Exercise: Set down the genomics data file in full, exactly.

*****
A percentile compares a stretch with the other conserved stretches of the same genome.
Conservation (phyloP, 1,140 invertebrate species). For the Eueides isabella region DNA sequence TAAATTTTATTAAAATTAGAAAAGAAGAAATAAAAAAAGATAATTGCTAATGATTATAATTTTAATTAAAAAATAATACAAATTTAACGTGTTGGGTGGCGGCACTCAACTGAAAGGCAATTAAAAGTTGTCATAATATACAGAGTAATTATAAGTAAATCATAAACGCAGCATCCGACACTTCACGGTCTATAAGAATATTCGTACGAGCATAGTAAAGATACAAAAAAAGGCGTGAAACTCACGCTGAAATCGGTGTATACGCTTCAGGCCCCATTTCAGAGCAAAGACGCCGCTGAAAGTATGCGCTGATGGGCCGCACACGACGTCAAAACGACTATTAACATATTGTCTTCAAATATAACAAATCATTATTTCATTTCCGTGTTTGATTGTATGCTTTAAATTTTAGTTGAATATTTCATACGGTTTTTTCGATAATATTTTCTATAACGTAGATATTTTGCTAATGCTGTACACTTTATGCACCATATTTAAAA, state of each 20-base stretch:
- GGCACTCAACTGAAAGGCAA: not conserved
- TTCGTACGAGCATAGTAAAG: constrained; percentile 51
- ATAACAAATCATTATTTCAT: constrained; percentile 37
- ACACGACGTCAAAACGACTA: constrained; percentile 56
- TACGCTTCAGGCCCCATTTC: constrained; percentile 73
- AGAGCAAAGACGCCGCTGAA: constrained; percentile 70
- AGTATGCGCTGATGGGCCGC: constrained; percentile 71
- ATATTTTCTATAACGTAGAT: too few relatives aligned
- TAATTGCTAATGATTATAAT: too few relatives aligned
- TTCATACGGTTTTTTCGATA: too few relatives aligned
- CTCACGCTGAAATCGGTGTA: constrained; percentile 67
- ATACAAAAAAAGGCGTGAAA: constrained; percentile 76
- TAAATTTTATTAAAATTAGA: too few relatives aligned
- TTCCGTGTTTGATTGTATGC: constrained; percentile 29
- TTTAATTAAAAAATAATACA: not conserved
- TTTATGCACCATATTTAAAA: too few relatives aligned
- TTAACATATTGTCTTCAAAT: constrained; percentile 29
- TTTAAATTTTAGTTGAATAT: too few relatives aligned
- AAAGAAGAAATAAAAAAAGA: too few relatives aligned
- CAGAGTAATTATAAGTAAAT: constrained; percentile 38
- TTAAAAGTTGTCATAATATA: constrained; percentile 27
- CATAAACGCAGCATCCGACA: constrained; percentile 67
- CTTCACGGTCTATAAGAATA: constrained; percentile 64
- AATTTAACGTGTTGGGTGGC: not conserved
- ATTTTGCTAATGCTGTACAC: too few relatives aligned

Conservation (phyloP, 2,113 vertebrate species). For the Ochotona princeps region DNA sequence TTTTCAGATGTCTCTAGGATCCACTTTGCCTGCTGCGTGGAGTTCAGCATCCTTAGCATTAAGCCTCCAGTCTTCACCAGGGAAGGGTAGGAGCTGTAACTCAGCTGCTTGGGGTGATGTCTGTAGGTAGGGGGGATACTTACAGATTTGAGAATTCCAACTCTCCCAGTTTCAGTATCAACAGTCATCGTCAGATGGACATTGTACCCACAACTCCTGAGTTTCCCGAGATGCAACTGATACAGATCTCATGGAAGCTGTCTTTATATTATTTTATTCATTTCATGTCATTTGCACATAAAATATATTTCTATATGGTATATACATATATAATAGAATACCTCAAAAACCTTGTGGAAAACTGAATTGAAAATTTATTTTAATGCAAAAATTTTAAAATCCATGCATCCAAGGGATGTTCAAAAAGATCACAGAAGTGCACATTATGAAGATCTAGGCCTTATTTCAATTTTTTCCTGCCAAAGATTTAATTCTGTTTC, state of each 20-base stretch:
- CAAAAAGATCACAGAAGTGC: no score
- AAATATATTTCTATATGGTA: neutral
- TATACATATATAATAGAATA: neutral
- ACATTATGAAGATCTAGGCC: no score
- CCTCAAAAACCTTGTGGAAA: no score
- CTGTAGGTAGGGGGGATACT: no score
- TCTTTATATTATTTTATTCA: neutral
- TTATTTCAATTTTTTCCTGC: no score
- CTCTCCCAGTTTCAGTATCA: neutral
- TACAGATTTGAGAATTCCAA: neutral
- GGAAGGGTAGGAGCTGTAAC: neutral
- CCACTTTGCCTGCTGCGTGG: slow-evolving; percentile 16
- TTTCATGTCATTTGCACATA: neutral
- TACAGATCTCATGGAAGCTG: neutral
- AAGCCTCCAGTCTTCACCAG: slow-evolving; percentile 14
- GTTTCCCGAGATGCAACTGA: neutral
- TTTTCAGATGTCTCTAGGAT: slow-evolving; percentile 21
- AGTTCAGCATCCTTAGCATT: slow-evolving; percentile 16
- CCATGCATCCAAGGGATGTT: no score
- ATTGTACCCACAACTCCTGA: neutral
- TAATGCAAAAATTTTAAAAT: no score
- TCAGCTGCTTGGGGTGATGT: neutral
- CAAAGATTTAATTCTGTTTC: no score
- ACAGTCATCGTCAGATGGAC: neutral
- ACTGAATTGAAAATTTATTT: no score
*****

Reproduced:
A percentile compares a stretch with the other conserved stretches of the same genome.
Conservation (phyloP, 1,140 invertebrate species). For the Eueides isabella region DNA sequence TAAATTTTATTAAAATTAGAAAAGAAGAAATAAAAAAAGATAATTGCTAATGATTATAATTTTAATTAAAAAATAATACAAATTTAACGTGTTGGGTGGCGGCACTCAACTGAAAGGCAATTAAAAGTTGTCATAATATACAGAGTAATTATAAGTAAATCATAAACGCAGCATCCGACACTTCACGGTCTATAAGAATATTCGTACGAGCATAGTAAAGATACAAAAAAAGGCGTGAAACTCACGCTGAAATCGGTGTATACGCTTCAGGCCCCATTTCAGAGCAAAGACGCCGCTGAAAGTATGCGCTGATGGGCCGCACACGACGTCAAAACGACTATTAACATATTGTCTTCAAATATAACAAATCATTATTTCATTTCCGTGTTTGATTGTATGCTTTAAATTTTAGTTGAATATTTCATACGGTTTTTTCGATAATATTTTCTATAACGTAGATATTTTGCTAATGCTGTACACTTTATGCACCATATTTAAAA, state of each 20-base stretch:
- GGCACTCAACTGAAAGGCAA: not conserved
- TTCGTACGAGCATAGTAAAG: constrained; percentile 51
- ATAACAAATCATTATTTCAT: constrained; percentile 37
- ACACGACGTCAAAACGACTA: constrained; percentile 56
- TACGCTTCAGGCCCCATTTC: constrained; percentile 73
- AGAGCAAAGACGCCGCTGAA: constrained; percentile 70
- AGTATGCGCTGATGGGCCGC: constrained; percentile 71
- ATATTTTCTATAACGTAGAT: too few relatives aligned
- TAATTGCTAATGATTATAAT: too few relatives aligned
- TTCATACGGTTTTTTCGATA: too few relatives aligned
- CTCACGCTGAAATCGGTGTA: constrained; percentile 67
- ATACAAAAAAAGGCGTGAAA: constrained; percentile 76
- TAAATTTTATTAAAATTAGA: too few relatives aligned
- TTCCGTGTTTGATTGTATGC: constrained; percentile 29
- TTTAATTAAAAAATAATACA: not conserved
- TTTATGCACCATATTTAAAA: too few relatives aligned
- TTAACATATTGTCTTCAAAT: constrained; percentile 29
- TTTAAATTTTAGTTGAATAT: too few relatives aligned
- AAAGAAGAAATAAAAAAAGA: too few relatives aligned
- CAGAGTAATTATAAGTAAAT: constrained; percentile 38
- TTAAAAGTTGTCATAATATA: constrained; percentile 27
- CATAAACGCAGCATCCGACA: constrained; percentile 67
- CTTCACGGTCTATAAGAATA: constrained; percentile 64
- AATTTAACGTGTTGGGTGGC: not conserved
- ATTTTGCTAATGCTGTACAC: too few relatives aligned

Conservation (phyloP, 2,113 vertebrate species). For the Ochotona princeps region DNA sequence TTTTCAGATGTCTCTAGGATCCACTTTGCCTGCTGCGTGGAGTTCAGCATCCTTAGCATTAAGCCTCCAGTCTTCACCAGGGAAGGGTAGGAGCTGTAACTCAGCTGCTTGGGGTGATGTCTGTAGGTAGGGGGGATACTTACAGATTTGAGAATTCCAACTCTCCCAGTTTCAGTATCAACAGTCATCGTCAGATGGACATTGTACCCACAACTCCTGAGTTTCCCGAGATGCAACTGATACAGATCTCATGGAAGCTGTCTTTATATTATTTTATTCATTTCATGTCATTTGCACATAAAATATATTTCTATATGGTATATACATATATAATAGAATACCTCAAAAACCTTGTGGAAAACTGAATTGAAAATTTATTTTAATGCAAAAATTTTAAAATCCATGCATCCAAGGGATGTTCAAAAAGATCACAGAAGTGCACATTATGAAGATCTAGGCCTTATTTCAATTTTTTCCTGCCAAAGATTTAATTCTGTTTC, state of each 20-base stretch:
- CAAAAAGATCACAGAAGTGC: no score
- AAATATATTTCTATATGGTA: neutral
- TATACATATATAATAGAATA: neutral
- ACATTATGAAGATCTAGGCC: no score
- CCTCAAAAACCTTGTGGAAA: no score
- CTGTAGGTAGGGGGGATACT: no score
- TCTTTATATTATTTTATTCA: neutral
- TTATTTCAATTTTTTCCTGC: no score
- CTCTCCCAGTTTCAGTATCA: neutral
- TACAGATTTGAGAATTCCAA: neutral
- GGAAGGGTAGGAGCTGTAAC: neutral
- CCACTTTGCCTGCTGCGTGG: slow-evolving; percentile 16
- TTTCATGTCATTTGCACATA: neutral
- TACAGATCTCATGGAAGCTG: neutral
- AAGCCTCCAGTCTTCACCAG: slow-evolving; percentile 14
- GTTTCCCGAGATGCAACTGA: neutral
- TTTTCAGATGTCTCTAGGAT: slow-evolving; percentile 21
- AGTTCAGCATCCTTAGCATT: slow-evolving; percentile 16
- CCATGCATCCAAGGGATGTT: no score
- ATTGTACCCACAACTCCTGA: neutral
- TAATGCAAAAATTTTAAAAT: no score
- TCAGCTGCTTGGGGTGATGT: neutral
- CAAAGATTTAATTCTGTTTC: no score
- ACAGTCATCGTCAGATGGAC: neutral
- ACTGAATTGAAAATTTATTT: no score